I learned a lot about myself over this journey. If someone tells you they don't want someone in their life, they are full of shit. We all want someone in our life. We want that person that we can call our best friend. I wasn't wanting this. I felt like I needed this. I have felt that way for a little over two years. It is one reason my relationships fail as a whole. There is a huge difference between want and need. Rushing relationships aren't worth it. Try to enjoy the little things in dating. That way you can have stories to tell your kids and grand kids. I haven't had a date in two months. It has been great taking the time to get to know myself better and taking care of a bigger problem first. I know someone will come along. I am just not too worried about it at this moment. Maybe next time, when I do meet someone, it wont be the "what ifs" or the "I wishes". It won't be about the ones that got a way or the one I couldn't have. The next time I get to talk about someone special in my life, it will be the one.

The journey to New Mexico had ended, but the physical journey was just beginning. I have mentioned my health a couple of times, but have never really went into detail as to what is going on. A couple of days after I returned home I knew that I had to go back to the doctor. It was one of the reasons I knew I had to leave New Mexico. I traveled with a friend of mine to go to the doctor. X-rays are in my future. I am hoping that the news is not worse. For the last two years, I have been battling black out spells. I always have a constant headache. One day it wouldn't be that bad. The next day, it felt like my temples were in a vice grip. It has not been fun to deal with. I moved back here in August and a doctor out of Memphis finally found out what was causing the problem. I have a knot on the base of my brain stem that is causing all of the problems. In August he told me it could be treated in two ways. Number one was coming every two to four months and having a hole drilled in my head to relieve pressure. The second option was to have surgery. However, with great reward comes an even greater risk. The risk of being paralyzed from the neck down. The numbers he shot me were not good either. There is only a 10 percent chance that the surgery would be successful. I decided to go for the hole drilled in my head. The first time I went for that, he told me about an experimental drug that he thinks could shrink the knot without surgery. I wanted to do anything I could to stop it. I decided to go with the drug. The last treatment I had was right before I left for New Mexico. He thinks the drug was the reason for the seizure. That didn't turn out to be the case.

Fast forward to now, the doctor comes back in the room telling me that he has some bad news. The knot now has a small hole in it. The experimental meds didn't do what they should of. I am not even upset about that. I knew the risk. It may not have been the best decision, but it was a feasible option to take care of the problem. He tells me the hole is causing what is inside the knot to flow through my body. That is why I started having the seizures. It now has a chance of bursting. Not a low chance either. The odds are 70% that it could burst within the next two to 5 years. If it does, I will lose my life. A new battle has been waged inside of me. Do I have the Surgery or Not? I am going for a second opinion very soon.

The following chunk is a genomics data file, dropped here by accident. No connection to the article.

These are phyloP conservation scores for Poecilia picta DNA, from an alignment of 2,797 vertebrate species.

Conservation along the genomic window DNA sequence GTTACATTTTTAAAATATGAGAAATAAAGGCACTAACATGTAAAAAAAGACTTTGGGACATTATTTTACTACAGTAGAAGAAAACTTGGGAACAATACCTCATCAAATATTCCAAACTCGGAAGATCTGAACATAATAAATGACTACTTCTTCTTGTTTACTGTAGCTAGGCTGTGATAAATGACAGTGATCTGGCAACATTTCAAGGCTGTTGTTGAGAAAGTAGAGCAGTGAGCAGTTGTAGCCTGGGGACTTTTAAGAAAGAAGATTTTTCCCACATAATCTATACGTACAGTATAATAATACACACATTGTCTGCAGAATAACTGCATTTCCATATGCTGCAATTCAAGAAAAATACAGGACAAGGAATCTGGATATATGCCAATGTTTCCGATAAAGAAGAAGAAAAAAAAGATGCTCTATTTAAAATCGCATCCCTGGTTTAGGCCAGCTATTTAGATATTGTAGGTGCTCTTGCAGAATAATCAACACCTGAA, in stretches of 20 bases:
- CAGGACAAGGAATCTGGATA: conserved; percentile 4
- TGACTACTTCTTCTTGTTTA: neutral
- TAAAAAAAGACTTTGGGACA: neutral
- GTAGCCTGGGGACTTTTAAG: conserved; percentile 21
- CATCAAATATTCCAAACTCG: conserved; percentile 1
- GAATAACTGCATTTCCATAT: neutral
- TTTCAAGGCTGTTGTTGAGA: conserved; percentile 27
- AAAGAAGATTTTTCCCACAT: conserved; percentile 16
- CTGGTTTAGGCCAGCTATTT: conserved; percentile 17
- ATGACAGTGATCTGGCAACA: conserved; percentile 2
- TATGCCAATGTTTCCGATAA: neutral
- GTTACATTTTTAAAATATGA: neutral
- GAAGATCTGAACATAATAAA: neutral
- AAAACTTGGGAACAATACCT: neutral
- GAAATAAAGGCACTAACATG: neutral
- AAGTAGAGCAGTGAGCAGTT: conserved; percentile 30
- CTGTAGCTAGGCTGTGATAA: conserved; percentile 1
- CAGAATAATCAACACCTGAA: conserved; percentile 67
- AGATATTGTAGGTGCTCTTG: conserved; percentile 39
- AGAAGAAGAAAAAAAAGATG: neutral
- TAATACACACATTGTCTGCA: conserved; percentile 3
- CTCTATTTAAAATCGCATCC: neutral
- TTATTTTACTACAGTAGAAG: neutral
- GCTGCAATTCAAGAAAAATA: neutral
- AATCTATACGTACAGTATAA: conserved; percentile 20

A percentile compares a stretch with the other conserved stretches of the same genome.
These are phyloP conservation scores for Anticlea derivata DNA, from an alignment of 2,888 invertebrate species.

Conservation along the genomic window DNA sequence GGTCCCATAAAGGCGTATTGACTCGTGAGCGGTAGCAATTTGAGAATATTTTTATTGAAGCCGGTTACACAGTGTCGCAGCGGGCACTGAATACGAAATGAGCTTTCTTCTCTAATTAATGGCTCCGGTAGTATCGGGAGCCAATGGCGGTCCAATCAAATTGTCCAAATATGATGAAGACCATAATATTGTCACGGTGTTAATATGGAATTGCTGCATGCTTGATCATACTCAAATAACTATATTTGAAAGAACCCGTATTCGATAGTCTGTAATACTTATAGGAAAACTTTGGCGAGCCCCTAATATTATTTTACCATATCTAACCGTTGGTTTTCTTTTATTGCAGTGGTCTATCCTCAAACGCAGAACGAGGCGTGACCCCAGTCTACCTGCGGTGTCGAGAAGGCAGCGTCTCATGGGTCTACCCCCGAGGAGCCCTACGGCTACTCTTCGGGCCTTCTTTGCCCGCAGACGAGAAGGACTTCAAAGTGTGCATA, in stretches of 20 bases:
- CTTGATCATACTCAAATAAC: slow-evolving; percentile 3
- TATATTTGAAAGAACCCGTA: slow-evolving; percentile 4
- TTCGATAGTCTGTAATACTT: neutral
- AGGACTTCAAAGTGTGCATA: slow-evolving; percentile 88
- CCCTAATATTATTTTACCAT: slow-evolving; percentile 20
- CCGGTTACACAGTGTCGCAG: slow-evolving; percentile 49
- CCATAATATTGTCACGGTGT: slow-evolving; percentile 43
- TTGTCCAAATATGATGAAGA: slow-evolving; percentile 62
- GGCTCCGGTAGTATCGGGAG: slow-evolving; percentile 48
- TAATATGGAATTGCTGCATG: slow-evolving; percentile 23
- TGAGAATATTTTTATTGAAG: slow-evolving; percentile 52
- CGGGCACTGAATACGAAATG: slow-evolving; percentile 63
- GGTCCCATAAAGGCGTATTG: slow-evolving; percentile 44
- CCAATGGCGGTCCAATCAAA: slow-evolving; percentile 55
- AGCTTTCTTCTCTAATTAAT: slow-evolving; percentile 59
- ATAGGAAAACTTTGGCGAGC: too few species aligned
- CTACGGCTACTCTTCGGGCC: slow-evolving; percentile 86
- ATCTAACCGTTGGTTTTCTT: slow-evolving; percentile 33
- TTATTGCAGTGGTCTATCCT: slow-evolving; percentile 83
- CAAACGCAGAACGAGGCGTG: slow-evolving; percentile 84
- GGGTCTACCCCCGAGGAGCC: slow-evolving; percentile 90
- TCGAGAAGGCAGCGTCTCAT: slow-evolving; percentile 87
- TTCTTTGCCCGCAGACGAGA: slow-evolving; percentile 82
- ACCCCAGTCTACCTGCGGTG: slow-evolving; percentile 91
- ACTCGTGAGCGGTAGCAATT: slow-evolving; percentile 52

That is where I am at. I don't regret taking the risk I did for health or love. It happened for a reason. I wouldn't change one thing.

One of the biggest things I have had to realize in all of this is that my priorities were not straight. I thought it would be better to find someone than taking care of my own health. I always have this weird feeling that I am going through all of this alone. It took me being homeless to see that was not the case. It took a lot to realize what should be important to me. My health is my top priority. I know some people think that is mistake but I know it is what is best for me. I have been depressed to the point of thinking of suicide at times. I even flushed my meds in New Mexico for fear of what I could do. This has not been an easy time. A very important person in my life told me that you make your own happiness. This never rang out so true. Even with everything I am going through. This is the happiest I have been in a long time.

By the grace of God, nothing happens in the immediate future. My work here isn't done....Life is too short to worry about tomorrow.